Feb. 1, 2008
Headed back down to the Game Shoppe this week to meet up with Mike Garrett for some gaming. We were hoping to grab some other players, but planned on it just being the two of us. When I got there, Mike had pulled out Filthy Rich, an older Richard Garfield game that I had never heard of. We pulled in a kid that shows up at the shop a lot - Tom Nelson and Mike explained the game. This game is really cool in that the game board is a binder. You play a business that makes billboards. You build the billboards by placing the cards for the boards into slots in pages (card sleeve pages) in the binder. There are four pages, and so you can cover up (or get covered), depending on which page is active. There is quite a bit of randomness in dice rolling to get paid, and in the event card deck, but the game plays quickly and has a unique mechanic. I wouldn't want to play this a load, but its interesting enough I probably would play it again when it comes out (plus I won).
After that, I had Mike keep out the money and I pulled out my homemade copy of Wabash Cannonball (which is only slightly less cheesy than the original). I'm working on a nice copy, but I wanted to get this to the table now, so I printed out a quick and crappy copy of the original map. I explained the game to Tom and Mike and we got started. Tom took PA (red) and New York (green) in the initial auctions, I got B&O (blue) and Mike had C&O (yellow). I made a pretty decent effort at nabbing the second blue stock to go up for auction, then poured all the money into pushing blue well up in value - only at the end of the game did I let a stock go to another player and the first three landing in my lap pushed me out to an easy win. This one isn't terribly hard to learn, but takes a playing to see how quickly it plays and to get what sort of value to give a company during auctions. I still need to play this with 4-5 players, but I still feel that this a decent game - its fast and has interesting choices. After I finish my "deluxe" version, I'm going to want to play this even more.
Tom had to take off, so Mike pulled out Quoridor for us to play while we waited for his other friend Mike to show up. I had seen him playing this before, so knew how to play. I wasn't that interested in playing, as I had seen how this would not be a terribly interesting abstract, but I also knew it was quick, so I gave it a go. I had boxed Mike in pretty decently, then screwed up and let him hose me. It was soon after pointed out that I could have kept it from happening to me - which normally would make we want to play again, but this game just never struck a chord with me.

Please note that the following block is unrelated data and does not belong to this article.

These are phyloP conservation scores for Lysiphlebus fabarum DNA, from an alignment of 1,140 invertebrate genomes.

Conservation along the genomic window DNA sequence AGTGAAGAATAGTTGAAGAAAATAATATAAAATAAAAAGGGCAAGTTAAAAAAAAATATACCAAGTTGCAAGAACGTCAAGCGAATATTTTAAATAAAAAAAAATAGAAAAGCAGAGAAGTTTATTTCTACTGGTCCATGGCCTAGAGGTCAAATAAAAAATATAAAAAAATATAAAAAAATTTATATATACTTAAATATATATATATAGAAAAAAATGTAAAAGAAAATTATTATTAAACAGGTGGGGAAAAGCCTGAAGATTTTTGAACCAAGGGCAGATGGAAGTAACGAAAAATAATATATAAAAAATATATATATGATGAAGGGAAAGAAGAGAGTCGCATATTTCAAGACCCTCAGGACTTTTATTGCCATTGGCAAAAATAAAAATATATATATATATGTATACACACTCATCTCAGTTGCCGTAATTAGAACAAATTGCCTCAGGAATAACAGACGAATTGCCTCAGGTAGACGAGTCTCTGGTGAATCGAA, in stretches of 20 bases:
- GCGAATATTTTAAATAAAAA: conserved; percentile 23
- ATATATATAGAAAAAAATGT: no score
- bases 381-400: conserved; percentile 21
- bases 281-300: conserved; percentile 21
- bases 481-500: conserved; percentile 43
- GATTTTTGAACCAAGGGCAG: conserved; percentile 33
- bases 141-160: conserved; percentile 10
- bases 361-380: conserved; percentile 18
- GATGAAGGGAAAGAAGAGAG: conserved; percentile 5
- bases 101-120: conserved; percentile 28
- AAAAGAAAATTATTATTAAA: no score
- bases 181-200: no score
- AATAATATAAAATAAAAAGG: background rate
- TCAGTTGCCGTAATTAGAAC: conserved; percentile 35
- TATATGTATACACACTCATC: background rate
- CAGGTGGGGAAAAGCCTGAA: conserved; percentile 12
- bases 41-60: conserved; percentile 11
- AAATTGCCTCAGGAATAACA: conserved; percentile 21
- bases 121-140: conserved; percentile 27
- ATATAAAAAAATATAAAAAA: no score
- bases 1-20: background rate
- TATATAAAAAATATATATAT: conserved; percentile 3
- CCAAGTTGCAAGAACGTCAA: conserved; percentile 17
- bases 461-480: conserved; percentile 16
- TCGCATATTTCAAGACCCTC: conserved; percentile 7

When Mike Linder arrived, Mike Garrett suggested Age of Steam. Linder, despite never having played was interested in trying it out. I got out France for us, as this works well enough with three players. The setup for us was interesting in that there were only a couple black cubes on the board, as well as on the goods chart - black would not be seen much in this game. It also meant that Paris was going to get loads of colored goods. Mike G grabbed a two hop route into Paris right away, so I sucked it up and started a route that would not let me move goods the first turn. Instead I got my engine to 3 in preparation for the second turn. After that, it started to look like it'd be Mike G's game (I had had to dig into the share pool while he did not), but I kept on making 4s and 5s while Mike ran out of those and in the mid-end game kept getting stuck running 3s and 4s. When we tallied up the scores, I finished 2 pts ahead of Mike G for the win - coincidently, two points I took from Mike when I urbanized a town out from under one of his routes.